Polkadot is a delegated proof-of-stake blockchain which is primarily used to process transactions and deploy smart contracts. Other blockchain platforms such as Ethereum, Cardano, Tezos,, Cosmos, Solana, Avalanche, and Binance Smart Chain provide very similar services. The number of platforms providing similar services poses a risk to DOT investors, as the platform may not be competitive enough to gain market share, with negative consequences for DOT’s market sentiment, market cap and token price.
Reliance on Web3 Foundation Development
Polkadot is developed primarily by a group called the Web3 Foundation, while community involvement is more focused on developing products and services, known as parachains, on top of the core protocol1. The project is heavily reliant on its core founders and the Web3 Foundation for its continued technical development. Significant influence from a single entity shows signs of centralization and could be harmful to the network if that entity ever acts in a way that is not in the best interests of the network. This scenario has impacts for the network and DOT’s token value, and should be considered by investors.
As with staking any crypto asset, staking DOT is not without risk. Many of the risks of staking DOT are explained in our Risk Statement https://coinsquare.com/en-ca/ccml-rs/
in the following sections:
What is Staking, How Does Coinsquare Help You Earn Staking Rewards?, Validators, Custody, Slashing, Unbonding Periods, Rewards, Fees, Risks Related to Staking, Reliance on third party vendors, Slashing and missed rewards, Due diligence on validators may be insufficient, Illiquidity during unbonding periods, Due diligence on Digital Assets may be insufficient, Short History risk.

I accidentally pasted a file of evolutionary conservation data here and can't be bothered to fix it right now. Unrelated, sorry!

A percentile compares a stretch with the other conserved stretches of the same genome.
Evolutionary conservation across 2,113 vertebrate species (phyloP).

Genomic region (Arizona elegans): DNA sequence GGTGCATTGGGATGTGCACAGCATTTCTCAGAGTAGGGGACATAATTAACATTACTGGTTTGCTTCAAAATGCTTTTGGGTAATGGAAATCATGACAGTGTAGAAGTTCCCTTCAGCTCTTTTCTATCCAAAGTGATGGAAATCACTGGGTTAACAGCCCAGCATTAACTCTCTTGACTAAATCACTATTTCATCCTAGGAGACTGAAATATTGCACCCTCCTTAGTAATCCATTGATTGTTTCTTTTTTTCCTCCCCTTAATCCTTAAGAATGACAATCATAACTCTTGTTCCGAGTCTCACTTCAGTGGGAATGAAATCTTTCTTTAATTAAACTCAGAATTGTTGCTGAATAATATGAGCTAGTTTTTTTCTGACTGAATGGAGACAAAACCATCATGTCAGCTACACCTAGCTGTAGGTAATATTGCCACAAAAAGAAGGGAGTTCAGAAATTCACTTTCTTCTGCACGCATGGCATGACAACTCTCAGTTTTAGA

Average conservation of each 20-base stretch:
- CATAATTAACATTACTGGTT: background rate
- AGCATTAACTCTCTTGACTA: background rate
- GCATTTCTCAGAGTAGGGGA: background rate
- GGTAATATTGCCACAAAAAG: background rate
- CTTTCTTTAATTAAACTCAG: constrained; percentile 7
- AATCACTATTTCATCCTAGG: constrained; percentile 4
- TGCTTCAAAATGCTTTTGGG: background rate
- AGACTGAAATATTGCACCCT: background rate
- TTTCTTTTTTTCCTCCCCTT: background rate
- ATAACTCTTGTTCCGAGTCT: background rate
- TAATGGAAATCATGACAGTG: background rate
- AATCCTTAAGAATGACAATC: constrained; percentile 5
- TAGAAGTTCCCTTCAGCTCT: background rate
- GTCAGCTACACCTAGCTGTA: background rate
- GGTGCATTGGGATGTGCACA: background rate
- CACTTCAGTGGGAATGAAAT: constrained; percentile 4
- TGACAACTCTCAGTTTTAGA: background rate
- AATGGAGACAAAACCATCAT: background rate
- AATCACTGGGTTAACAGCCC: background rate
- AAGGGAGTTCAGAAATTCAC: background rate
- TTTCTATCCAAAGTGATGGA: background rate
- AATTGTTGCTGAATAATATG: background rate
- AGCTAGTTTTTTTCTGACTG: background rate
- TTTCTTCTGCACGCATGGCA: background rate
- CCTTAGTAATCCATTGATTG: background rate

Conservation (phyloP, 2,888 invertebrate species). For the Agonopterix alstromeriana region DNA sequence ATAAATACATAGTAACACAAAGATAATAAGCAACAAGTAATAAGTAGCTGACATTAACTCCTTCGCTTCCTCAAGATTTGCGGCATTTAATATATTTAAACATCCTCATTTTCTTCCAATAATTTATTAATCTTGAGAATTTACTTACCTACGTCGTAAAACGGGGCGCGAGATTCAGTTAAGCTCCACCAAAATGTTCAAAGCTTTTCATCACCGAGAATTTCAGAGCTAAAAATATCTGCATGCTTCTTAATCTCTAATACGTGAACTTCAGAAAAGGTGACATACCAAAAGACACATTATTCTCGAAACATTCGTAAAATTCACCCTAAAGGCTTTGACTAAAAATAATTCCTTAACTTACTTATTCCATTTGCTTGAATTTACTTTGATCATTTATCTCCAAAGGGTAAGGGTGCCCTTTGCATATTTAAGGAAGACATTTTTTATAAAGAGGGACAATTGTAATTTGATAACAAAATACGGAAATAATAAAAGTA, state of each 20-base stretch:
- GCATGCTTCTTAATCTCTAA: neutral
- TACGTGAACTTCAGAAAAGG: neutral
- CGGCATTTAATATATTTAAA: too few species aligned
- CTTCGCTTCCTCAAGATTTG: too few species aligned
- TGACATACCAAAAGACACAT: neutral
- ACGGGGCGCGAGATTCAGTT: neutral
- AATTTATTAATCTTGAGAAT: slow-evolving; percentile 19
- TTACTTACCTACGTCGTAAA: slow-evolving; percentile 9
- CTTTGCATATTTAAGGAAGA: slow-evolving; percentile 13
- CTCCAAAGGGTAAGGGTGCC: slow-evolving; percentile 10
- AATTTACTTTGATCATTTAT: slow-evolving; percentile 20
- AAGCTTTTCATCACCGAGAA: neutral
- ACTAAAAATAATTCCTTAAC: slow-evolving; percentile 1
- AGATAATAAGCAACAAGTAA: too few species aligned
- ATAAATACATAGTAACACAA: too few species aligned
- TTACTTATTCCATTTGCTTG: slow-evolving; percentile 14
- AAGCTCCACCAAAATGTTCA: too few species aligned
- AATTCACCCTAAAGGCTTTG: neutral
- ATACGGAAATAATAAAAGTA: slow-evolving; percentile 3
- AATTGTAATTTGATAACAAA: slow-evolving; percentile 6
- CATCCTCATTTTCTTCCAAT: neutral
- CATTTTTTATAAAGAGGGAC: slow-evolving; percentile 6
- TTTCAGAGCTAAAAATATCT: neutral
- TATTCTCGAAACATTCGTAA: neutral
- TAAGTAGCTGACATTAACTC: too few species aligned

In addition to these general staking risks, we outline some information and risks that are more specific to DOT below.
Polkadot is designed to facilitate the transfer of data between multiple unrelated blockchains. This process works through the interaction of three types of blockchains known as the relay chain, parachains, and bridges. The relay chain is the main blockchain of Polkadot. The relay chain helps map addresses to account information, coordinate communications and provide consensus through a pooled security mechanism utilizing a nominated proof-of-stake (“NPoS”) protocol. Similarly to delegated proof-of-stake, a set of decentralized validators are selected by nominators (token holders who nominate their tokens for staking with a validator). DOT holders then nominate their tokens for staking with a validator, earning Era Points for the validator for activites that process transactions, create new blocks, and secure the network. Upon the completion of an Era, validators are paid rewards commensurate to their Era Points, and those rewards are then distributed proportionally to those who have staked DOT through nomination with that validator.